When it comes to supporting and selling plug-in electric vehicles (PEVs), California exceeds expectations. The state is expected to represent 48% of all PEV sales in the United States in 2015, and has far outspent any other state in supporting electric vehicles (EVs) while also creating a highly favorable regulatory environment. The recently enacted Senate Bill 350 is a legislative U-turn for the state, which went from preventing utilities from owning EV charging stations to requiring them to participate in and support EV charging.
Many states that want to clean their skies and reduce fuel imports envy California and are looking for ways to copy its success with EVs. Public and private sector organizations in northern Colorado are accelerating efforts to move the state from the middle of the pack toward becoming an EV leader.
In a recent study, the International Council on Clean Transportation (ICCT) evaluated 30 activities that states, cities, and utilities can do to support EVs. Denver is in the middle of the pack, ranking 13th out of the 25 cities evaluated by ICCT, while San Francisco ranked first. According to ICCT, Denver’s primary utility, Xcel Energy, is participating in two of the six recommended utility activities.
EV Promotion Actions
Denver ranks 11th among metropolitan statistical areas in Navigant Research’s PEV Index, which evaluates populations for the likelihood of purchasing PEVs according to a variety of demographic characteristics including age, education level, and economic factors. According to Navigant Research’s Electric Vehicle Geographic Forecasts report, nearly 45,000 PEVs will be in use in the Denver metro area by 2024, a tenfold increase from 2014. In addition, Colorado is expected to rank 13th among states in PEV sales as a percentage of new light duty vehicle sales in 2015, and PEVs are projected to reach 4% of new vehicle sales in 2024.
To make EV charging more readily available, non-profit Drive Electric Northern Colorado (DENC) has been encouraging organizations to join the U.S. Department of Energy’s Workplace Charging Challenge. According to Annie Freyschlag, deployment community associate at DENC, 17 employers have joined the Challenge initiative, adding that residents of northern Colorado are within 6 miles of an EV charging station at any given time.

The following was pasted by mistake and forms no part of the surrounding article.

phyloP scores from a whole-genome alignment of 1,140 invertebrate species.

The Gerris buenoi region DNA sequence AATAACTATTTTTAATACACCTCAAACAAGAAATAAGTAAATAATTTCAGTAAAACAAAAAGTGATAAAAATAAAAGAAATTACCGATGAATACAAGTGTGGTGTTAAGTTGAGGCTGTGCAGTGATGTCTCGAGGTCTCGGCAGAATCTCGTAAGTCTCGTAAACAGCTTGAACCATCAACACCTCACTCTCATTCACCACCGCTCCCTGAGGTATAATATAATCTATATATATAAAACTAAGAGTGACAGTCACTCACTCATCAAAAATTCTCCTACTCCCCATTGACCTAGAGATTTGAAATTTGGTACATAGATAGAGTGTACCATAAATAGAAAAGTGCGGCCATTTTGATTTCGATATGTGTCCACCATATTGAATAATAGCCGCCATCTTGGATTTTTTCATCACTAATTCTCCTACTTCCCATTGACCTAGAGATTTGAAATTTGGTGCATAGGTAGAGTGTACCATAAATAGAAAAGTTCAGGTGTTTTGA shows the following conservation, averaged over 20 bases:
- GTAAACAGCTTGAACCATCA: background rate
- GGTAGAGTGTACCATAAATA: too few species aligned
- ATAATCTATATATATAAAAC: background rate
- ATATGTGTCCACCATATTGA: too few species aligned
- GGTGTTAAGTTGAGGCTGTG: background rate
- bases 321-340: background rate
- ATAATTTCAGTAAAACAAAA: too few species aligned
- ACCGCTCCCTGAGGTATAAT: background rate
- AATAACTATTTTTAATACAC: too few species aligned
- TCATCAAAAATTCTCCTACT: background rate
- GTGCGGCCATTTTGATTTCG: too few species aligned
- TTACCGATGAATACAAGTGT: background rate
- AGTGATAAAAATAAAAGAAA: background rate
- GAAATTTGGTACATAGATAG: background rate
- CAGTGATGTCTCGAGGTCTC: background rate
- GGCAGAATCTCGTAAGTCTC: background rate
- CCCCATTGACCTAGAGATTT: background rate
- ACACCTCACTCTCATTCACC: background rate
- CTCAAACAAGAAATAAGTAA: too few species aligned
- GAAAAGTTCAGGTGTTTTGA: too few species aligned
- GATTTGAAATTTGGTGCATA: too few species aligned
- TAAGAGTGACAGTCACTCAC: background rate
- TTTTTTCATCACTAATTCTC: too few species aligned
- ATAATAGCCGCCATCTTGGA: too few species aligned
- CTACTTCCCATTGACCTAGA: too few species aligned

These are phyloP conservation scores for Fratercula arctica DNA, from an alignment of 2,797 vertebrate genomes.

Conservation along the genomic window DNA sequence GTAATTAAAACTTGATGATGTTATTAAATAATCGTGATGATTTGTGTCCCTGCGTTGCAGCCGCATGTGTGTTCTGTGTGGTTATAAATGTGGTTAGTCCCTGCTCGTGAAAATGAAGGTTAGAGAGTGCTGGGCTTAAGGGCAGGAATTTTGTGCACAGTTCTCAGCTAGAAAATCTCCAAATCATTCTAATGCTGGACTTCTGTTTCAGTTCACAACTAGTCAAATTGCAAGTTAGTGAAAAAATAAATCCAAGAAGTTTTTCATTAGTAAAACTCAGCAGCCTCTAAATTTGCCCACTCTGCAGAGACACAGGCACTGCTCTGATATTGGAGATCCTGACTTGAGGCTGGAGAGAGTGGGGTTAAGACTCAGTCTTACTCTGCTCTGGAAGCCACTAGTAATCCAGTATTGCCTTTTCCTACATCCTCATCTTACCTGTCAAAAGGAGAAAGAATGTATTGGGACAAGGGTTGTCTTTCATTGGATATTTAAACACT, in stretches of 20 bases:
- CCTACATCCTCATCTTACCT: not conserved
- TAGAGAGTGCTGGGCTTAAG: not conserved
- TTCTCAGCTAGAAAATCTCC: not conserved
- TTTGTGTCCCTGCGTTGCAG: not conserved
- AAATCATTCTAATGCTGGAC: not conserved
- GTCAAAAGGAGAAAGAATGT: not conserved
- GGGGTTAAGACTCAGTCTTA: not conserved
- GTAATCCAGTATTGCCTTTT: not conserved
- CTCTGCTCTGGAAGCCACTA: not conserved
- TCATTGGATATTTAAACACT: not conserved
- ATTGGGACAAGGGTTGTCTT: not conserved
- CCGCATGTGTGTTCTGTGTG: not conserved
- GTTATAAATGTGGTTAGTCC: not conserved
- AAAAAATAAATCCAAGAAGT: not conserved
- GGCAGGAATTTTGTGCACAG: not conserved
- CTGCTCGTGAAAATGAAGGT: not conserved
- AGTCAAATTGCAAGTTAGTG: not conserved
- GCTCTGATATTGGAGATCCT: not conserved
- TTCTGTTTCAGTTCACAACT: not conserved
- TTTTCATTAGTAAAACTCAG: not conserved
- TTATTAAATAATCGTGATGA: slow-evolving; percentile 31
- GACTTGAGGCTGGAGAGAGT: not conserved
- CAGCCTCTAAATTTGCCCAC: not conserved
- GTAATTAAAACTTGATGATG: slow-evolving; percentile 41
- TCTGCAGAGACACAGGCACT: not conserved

Colorado has strong financial incentives to purchase PEVs and charging equipment that should help the state pass others in PEV adoption. The state offers up to $6,000 for a PEV purchase, which uniquely includes used PEVs brought in from other states, and the Charge Ahead Colorado program can reimburse up to 80% of the incremental cost of purchasing a PEV or EV charging equipment.
Groups within the state are currently lobbying the legislature to provide high-occupancy vehicle lane access to PEVs as a stress and time-reducing incentive. The Denver Metro Clean Cities Coalition, in partnership with the American Lung Association, also has several initiatives to encourage PEV adoption, including Project Fever.
To enable PEV owners to fill their batteries with clean power, Boulder, Adams, and Denver counties joined together in the fall of 2015 to facilitate discounts for rooftop solar and EV purchases. As reported by the Daily Camera, the Solar Benefits Colorado program offered homeowners an estimated 15% discount on solar rooftop systems and roughly $8,300 off the cost of a Nissan LEAF.
Freyschlag says the biggest barrier to EV adoption in Colorado continues to be lack of direct consumer experiences, as the majority of the public still have never driven a PEV. Also, most people do not think about the financial cost of owning and operating a vehicle over longer than a 3-5 year span.